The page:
Be receptive to feedback. Constructive criticism can be hard to accept. No one likes to hear how he or she might be failing or having mistakes pointed out. However, instead of taking the feedback personally, see it as a work transition on how you can become a better and stronger leader. Most negative feedback is not directed at you, but a solution to a problem or situation. As a charge nurse, manager, or director you need to be open to a two-way conversation with your nurses. You might feel like you have the upper hand because you’re the “boss” in this situation, but a big component for properly supporting and coaching your nurse leaders is also to be open to feedback. On the flipside, as a nurse leader, receiving feedback is just as important. Remember not to “be discouraged by the feedback but take the criticism as an opportunity to improve and grow.” It might be easier said than done, primarily if you invest much time, energy, and care into your career, but remember that we all have room to grow.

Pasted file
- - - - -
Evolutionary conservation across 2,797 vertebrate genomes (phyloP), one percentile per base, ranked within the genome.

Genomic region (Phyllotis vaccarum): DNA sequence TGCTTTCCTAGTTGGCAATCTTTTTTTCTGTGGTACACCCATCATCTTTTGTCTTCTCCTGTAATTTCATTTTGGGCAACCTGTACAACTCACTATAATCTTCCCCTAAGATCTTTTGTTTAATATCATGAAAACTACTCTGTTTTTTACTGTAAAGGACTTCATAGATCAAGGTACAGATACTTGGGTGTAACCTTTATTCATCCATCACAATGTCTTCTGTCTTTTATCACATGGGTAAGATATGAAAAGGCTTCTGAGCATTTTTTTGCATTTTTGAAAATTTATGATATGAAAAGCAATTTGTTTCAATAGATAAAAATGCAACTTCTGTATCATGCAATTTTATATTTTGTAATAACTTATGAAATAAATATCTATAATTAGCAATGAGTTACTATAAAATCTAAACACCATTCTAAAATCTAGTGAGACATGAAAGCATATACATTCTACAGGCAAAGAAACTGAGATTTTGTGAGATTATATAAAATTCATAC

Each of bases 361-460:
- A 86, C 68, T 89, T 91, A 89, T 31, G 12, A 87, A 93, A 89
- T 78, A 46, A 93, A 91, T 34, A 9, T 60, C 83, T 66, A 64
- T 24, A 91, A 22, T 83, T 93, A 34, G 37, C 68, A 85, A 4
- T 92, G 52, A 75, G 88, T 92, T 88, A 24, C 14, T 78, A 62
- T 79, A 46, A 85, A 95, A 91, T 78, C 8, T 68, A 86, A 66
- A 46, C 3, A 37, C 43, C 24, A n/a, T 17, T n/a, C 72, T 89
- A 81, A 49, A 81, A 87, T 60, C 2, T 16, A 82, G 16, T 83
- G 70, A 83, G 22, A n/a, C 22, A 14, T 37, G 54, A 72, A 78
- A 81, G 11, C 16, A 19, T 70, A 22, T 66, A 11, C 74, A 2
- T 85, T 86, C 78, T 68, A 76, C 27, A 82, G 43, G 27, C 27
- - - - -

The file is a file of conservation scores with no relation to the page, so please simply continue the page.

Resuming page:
Learning and training are continuous. It is critical to provide the nurse with proper leadership training, coaching, mentoring, and time allotment. Senior leadership must support the new nurse manager in making the transition. “Otherwise, you are setting your manager up for a rocky ride and some failure along the way.” If you don’t start with a solid, support foundation with the right training, you are setting them up to fail. A study by economists at the University of Warwick found that “happiness led to a 12% spike in productivity, while unhappy workers proved 10% less productive.” Providing your employees with the right tools to succeed will help benefit the team’s productivity, but also improve their engagement. Make sure that you check off all training courses that includes, but are not limited to, operations, finance, human resources, corporate communications, quality, and strategy. Learning “on the job – clinical” responsibilities is not the only skill set required to becoming a strong nurse leader. You have to grow horizontally before you can grow vertically.